The Colorado Springs City Council is having a work session on Jan. 5 to hear presentations about the final cost projections and funding options for a downtown convention center.
This is the perfect forum for our elected officials to show their wisdom and courage by throwing their whole-hearted support behind building a convention center. Never will they have a better opportunity to show the electorate that they care more about the long-term future of our city and less about near-term political gains or losses.
Given the success of the RTA ballot initiative in November, those elected to oversee our city should be well aware of how important their support for a forward-thinking, yet controversial, issue is.
The time has come to make a bold statement and embrace a bold vision to ensure that Colorado Springs continues to grow and prosper, and doesn’t sink among the ranks of small cities that squandered their opportunity for potential success.
We don’t need any more studies. We don’t need any more fence straddling. The members of the council need to make a decision. Will they be willing to accept the risk of building a convention center because of the potential reward that the community could reap for decades to come, or will they cave to the pressure applied by a select few in the lodging industry who are only thinking about themselves?
There is no guarantee that a downtown convention center will be successful. But there is a 100 percent guarantee that if we choose to do nothing, Colorado Springs will remain among the second tier of cities when it comes to attracting large groups and the economic stimulus they bring.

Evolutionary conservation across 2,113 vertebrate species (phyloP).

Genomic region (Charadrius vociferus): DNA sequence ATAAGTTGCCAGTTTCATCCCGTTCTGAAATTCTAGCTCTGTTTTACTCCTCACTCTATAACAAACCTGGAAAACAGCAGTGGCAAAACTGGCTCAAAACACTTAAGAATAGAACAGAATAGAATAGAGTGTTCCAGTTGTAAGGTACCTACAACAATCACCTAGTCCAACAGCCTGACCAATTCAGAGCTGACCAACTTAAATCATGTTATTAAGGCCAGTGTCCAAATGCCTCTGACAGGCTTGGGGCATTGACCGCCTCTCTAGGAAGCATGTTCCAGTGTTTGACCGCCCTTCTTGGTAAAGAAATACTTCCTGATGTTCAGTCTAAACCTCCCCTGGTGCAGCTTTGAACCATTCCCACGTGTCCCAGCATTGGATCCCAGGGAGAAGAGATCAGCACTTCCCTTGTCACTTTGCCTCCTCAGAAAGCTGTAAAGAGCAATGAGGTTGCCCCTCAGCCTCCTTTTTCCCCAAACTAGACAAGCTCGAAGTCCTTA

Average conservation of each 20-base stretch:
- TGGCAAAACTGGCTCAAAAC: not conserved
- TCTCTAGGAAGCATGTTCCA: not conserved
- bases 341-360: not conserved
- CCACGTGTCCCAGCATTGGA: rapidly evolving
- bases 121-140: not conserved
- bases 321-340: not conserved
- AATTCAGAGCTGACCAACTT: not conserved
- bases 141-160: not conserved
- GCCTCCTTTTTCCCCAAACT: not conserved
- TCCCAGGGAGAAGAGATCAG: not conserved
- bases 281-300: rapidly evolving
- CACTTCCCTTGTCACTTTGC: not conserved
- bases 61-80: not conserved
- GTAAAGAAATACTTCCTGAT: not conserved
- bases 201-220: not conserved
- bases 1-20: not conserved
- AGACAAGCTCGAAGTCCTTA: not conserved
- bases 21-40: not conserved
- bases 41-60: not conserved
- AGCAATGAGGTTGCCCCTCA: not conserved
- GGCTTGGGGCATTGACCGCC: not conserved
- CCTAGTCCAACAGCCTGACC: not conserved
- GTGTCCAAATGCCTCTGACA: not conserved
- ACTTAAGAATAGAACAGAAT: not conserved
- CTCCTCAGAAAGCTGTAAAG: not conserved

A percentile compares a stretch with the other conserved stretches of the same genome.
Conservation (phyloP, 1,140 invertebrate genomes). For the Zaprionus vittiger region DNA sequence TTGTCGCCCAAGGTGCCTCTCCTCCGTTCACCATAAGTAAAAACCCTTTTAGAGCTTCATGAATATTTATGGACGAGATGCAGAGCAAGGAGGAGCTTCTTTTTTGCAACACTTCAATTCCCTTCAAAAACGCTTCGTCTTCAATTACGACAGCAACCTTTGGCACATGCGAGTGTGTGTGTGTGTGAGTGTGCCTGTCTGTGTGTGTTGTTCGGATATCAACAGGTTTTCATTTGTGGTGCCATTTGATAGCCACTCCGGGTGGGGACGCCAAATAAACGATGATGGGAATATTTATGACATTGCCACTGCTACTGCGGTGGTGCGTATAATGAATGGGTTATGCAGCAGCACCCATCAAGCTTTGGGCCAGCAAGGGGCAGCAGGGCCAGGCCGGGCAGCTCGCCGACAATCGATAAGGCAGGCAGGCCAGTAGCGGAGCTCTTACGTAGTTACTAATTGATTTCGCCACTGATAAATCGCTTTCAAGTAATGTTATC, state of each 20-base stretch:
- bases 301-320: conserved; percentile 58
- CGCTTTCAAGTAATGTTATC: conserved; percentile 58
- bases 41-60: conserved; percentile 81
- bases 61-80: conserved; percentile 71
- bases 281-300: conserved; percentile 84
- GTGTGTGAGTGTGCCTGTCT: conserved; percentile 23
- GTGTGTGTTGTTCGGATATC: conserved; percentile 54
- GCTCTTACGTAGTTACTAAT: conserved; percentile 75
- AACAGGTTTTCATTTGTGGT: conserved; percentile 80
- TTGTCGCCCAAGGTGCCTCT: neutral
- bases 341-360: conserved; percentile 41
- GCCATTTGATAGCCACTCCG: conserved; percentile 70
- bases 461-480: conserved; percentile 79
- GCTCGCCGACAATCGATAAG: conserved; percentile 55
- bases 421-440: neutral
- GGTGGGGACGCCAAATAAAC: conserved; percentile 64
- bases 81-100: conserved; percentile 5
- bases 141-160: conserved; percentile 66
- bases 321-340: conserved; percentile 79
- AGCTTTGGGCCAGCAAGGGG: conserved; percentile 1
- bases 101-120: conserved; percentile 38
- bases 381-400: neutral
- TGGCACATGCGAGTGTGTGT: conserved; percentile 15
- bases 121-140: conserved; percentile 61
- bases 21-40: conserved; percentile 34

And as we as a city bask in our second tier glory, don’t be surprised if one day we all wake up and wonder what happened to some of what we thought were Colorado Springs institutions, such as the United States Olympic Committee. It would be foolhardy to think that a major player, a city with vision, won’t make the organization a sweetheart of a deal to relocate. And it would be even more foolhardy to think that the leaders of the USOC would feel any commitment to Colorado Springs unless we show in a big way that we are committed to them.
Let’s be honest, renaming a park on the south side of downtown probably isn’t enough to tip the scale in our favor if New York or Chicago or Atlanta or anyone else for that matter decides they want the prestige associated with being the home of the U.S. Olympic rings.
Pro or con, for or against, the time has come to make a decision. And while this is one of those decisions that isn’t easy, and likely won’t receive unequivocal support in all sectors, making tough decisions is what political leaders are elected to do.
While the decision might be difficult, the choice is fairly simple – the potential for future growth or maintaining the status quo.
Here’s to hoping that the members of the council prove to be visionaries.